We’ve been playing Sam Amidon’s music on Folk Radio UK since our concept in 2004 and during that time Sam has become a key artist that has helped define and push the boundaries of what we play and introduce to listeners. So we could hardly resist the opportunity of an interview in the lead up to his show at Westminster Reference Library, London on Friday 13th April.Sam Amidon has never been one to drift slowly from one project to the next. Aside from his solo and supporting band work he has worked regularly with fellow Bedroom Community artists collaborations go beyond a singular project to that of a collective, a family that continues to grow and extend to include the likes of Beth Orton who featured on Sam’s last release ‘I See The Sign’ (read our review here). Other worthy illumini who Sam frequently mentions during his tales from the stage include Thomas Bartlett (Doveman) whom he has known since childhood as well as the highly respected multi-instrumentalist Shahzard Ismaily. For Sam, this relationship is simple…”well in a way that is the primary sense that I think of myself as a “folk” musician… not so much in terms of the stye of music I play but the simple idea of playing music with my friends or with musicians who I can learn something from. That is inherent in the idea of folk music, it’s not even a question of collaboration but just making music with people!”
As anyone that has been to see a live Sam Amidon performance will know, Sam is more than capable of spinning a good yarn…”Well if you go on tour and play every night for 3 weeks or 2 or 6 or 10 or 11 or 1… the idea of getting up on stage in front of a bunch of people who then watch you while you do stuff, that’s pretty weird… and at a certain point you have to start responding to what it feels like in there otherwise you will turn into a small, sad robot…” he’s quick to remind of his dry sense of humour…which is unforgettable…”which of course is another goal of mine so I am going to go for that at some point, for sure, the whole small sad robot GOAL.”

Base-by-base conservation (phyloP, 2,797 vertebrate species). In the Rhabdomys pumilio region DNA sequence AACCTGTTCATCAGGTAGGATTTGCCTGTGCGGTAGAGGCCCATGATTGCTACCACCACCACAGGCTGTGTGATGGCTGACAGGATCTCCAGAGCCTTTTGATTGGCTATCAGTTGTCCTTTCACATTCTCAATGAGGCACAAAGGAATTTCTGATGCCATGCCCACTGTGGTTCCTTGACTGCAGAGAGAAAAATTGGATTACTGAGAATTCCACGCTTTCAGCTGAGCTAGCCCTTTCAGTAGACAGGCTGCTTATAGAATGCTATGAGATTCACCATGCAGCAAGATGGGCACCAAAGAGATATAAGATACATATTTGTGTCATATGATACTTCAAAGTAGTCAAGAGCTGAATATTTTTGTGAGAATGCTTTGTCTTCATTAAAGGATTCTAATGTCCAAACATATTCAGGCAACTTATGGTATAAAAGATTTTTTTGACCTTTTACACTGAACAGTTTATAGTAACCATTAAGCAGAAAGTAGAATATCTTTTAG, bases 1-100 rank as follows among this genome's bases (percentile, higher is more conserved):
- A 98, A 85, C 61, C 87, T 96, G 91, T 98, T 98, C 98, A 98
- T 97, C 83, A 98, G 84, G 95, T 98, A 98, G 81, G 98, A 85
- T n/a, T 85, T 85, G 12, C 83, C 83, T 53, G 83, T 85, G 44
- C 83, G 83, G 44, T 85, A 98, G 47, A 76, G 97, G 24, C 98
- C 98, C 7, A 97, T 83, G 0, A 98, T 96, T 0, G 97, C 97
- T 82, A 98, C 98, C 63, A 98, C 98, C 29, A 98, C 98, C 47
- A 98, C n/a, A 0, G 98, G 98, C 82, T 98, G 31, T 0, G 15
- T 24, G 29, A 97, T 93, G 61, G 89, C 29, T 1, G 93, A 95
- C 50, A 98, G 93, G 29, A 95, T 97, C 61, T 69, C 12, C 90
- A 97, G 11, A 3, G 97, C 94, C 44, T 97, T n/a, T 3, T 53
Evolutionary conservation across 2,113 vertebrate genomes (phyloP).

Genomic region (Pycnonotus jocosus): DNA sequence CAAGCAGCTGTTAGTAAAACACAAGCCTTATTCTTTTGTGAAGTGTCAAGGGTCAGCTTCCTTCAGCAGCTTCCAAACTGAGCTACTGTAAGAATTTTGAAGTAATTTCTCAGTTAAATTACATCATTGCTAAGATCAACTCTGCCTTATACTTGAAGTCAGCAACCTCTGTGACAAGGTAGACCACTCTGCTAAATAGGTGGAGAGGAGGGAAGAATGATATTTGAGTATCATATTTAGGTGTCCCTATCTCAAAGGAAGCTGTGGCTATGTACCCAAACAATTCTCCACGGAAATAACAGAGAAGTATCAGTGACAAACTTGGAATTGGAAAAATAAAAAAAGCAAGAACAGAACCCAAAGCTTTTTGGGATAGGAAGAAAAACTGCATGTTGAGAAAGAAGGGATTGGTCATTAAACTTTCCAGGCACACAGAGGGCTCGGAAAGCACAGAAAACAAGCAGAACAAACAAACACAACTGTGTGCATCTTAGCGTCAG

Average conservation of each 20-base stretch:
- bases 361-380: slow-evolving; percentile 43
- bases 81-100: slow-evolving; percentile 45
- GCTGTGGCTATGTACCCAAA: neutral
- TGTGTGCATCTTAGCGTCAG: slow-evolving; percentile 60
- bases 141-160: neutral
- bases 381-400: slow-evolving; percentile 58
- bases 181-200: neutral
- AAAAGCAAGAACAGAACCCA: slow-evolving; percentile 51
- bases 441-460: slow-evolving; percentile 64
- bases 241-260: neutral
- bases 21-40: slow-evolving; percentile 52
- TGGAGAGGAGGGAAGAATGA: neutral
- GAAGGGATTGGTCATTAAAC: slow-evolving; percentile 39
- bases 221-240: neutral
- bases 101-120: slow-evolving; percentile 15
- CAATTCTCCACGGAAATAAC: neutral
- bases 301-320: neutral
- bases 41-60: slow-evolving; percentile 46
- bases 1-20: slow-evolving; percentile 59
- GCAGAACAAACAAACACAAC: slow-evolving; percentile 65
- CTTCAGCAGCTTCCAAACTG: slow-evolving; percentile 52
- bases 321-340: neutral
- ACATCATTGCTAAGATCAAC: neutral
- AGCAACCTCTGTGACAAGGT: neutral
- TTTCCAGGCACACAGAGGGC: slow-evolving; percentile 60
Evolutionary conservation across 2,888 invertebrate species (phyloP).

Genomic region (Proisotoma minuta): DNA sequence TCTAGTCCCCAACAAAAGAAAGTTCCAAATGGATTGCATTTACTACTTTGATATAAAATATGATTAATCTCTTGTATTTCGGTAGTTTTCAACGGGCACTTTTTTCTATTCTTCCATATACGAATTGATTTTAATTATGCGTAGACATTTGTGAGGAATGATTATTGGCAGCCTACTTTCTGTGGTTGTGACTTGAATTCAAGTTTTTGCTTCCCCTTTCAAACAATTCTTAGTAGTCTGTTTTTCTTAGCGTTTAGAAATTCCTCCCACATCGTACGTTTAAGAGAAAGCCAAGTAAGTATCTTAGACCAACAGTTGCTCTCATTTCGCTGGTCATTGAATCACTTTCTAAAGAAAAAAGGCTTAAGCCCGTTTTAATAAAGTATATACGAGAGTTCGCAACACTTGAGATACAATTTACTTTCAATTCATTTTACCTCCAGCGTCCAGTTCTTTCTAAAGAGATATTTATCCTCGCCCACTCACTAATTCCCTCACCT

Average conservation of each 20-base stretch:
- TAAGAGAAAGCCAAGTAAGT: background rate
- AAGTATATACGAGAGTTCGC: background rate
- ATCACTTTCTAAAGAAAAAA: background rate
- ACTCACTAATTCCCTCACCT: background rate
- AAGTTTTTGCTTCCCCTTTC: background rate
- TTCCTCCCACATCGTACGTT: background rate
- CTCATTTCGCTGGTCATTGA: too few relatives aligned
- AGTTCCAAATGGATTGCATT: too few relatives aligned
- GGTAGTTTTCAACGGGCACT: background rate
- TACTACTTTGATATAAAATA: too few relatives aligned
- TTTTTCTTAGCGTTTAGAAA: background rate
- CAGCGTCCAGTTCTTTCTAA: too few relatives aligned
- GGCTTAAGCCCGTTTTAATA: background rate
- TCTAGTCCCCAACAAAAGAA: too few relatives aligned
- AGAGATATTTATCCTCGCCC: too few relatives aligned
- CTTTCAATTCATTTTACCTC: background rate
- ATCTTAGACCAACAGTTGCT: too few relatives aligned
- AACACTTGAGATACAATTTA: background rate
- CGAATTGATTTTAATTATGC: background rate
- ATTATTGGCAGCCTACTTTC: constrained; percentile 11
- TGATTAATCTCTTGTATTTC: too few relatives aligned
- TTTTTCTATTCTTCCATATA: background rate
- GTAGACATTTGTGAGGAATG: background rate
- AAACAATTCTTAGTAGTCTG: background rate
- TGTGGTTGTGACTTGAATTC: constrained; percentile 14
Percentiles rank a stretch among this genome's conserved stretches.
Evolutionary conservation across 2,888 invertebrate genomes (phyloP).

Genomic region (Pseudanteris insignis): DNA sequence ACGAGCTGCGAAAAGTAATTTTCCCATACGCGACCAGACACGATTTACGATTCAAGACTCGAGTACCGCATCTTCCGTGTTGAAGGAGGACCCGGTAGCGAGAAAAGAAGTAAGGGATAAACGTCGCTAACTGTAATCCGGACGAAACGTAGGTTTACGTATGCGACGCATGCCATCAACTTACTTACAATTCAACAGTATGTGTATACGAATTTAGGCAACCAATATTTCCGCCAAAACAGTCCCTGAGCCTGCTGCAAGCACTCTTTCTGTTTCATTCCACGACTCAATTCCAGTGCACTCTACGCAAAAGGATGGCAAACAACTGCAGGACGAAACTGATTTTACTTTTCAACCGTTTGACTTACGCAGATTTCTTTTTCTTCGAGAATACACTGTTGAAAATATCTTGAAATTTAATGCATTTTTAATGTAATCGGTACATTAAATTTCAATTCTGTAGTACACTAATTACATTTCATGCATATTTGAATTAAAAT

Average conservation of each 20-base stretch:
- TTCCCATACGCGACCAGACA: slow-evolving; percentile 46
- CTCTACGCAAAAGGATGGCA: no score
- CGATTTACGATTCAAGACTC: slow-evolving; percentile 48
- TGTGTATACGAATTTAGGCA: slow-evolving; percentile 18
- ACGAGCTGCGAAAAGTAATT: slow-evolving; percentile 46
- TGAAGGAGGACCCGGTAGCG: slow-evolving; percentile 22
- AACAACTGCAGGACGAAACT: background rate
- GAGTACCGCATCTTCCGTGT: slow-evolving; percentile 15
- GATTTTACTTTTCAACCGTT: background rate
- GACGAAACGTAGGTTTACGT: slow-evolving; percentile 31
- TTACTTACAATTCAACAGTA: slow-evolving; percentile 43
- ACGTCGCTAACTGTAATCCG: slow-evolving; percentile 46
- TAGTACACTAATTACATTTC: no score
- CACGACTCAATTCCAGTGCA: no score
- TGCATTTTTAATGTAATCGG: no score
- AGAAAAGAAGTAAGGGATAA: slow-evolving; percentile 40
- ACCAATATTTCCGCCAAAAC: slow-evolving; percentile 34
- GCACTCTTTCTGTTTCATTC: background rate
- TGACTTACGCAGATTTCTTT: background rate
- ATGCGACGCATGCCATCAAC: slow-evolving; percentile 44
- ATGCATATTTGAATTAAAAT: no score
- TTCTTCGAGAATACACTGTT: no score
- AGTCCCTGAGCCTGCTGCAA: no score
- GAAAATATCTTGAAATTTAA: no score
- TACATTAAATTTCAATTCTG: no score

In previous interviews the whole topic of playing folk songs and covers has crept into the spotlight, something Sam has been quick to joke about by suggesting that songwriting was not his forte…”It is true that I don’t write songs in the sense that I don’t write lyrics (but I do frequently write or change a lot of the music)… but the songs I sing are not ‘covers.’ A cover is when you do somebody else’s song like if you sing an R Kelly song [Sam reworked a version of an unreleased R Kelly track titled ‘Relief’ on ‘I See the Sign]. A folksong is different, it’s a weird exquisite corpse object that travels on its own through people & places and I’m just one of those places.
“Also… I mean it’s true that I don’t write songs, but that’s just one of a long list of things I don’t do or haven’t done… I don’t surf on surfboards, I don’t perform autopsies or drive a taxi, I don’t play the fuckin zither, I don’t write songs, I don’t eat clams or other forms of seafood except for fish. I do sing songs, I play fiddle tunes, I’m pretty good at basketball for somebody who comes from Vermont, I make up music, I go out on long walks, and I can count in binary code really fast on my fingers. Yeah! I DO do those things!”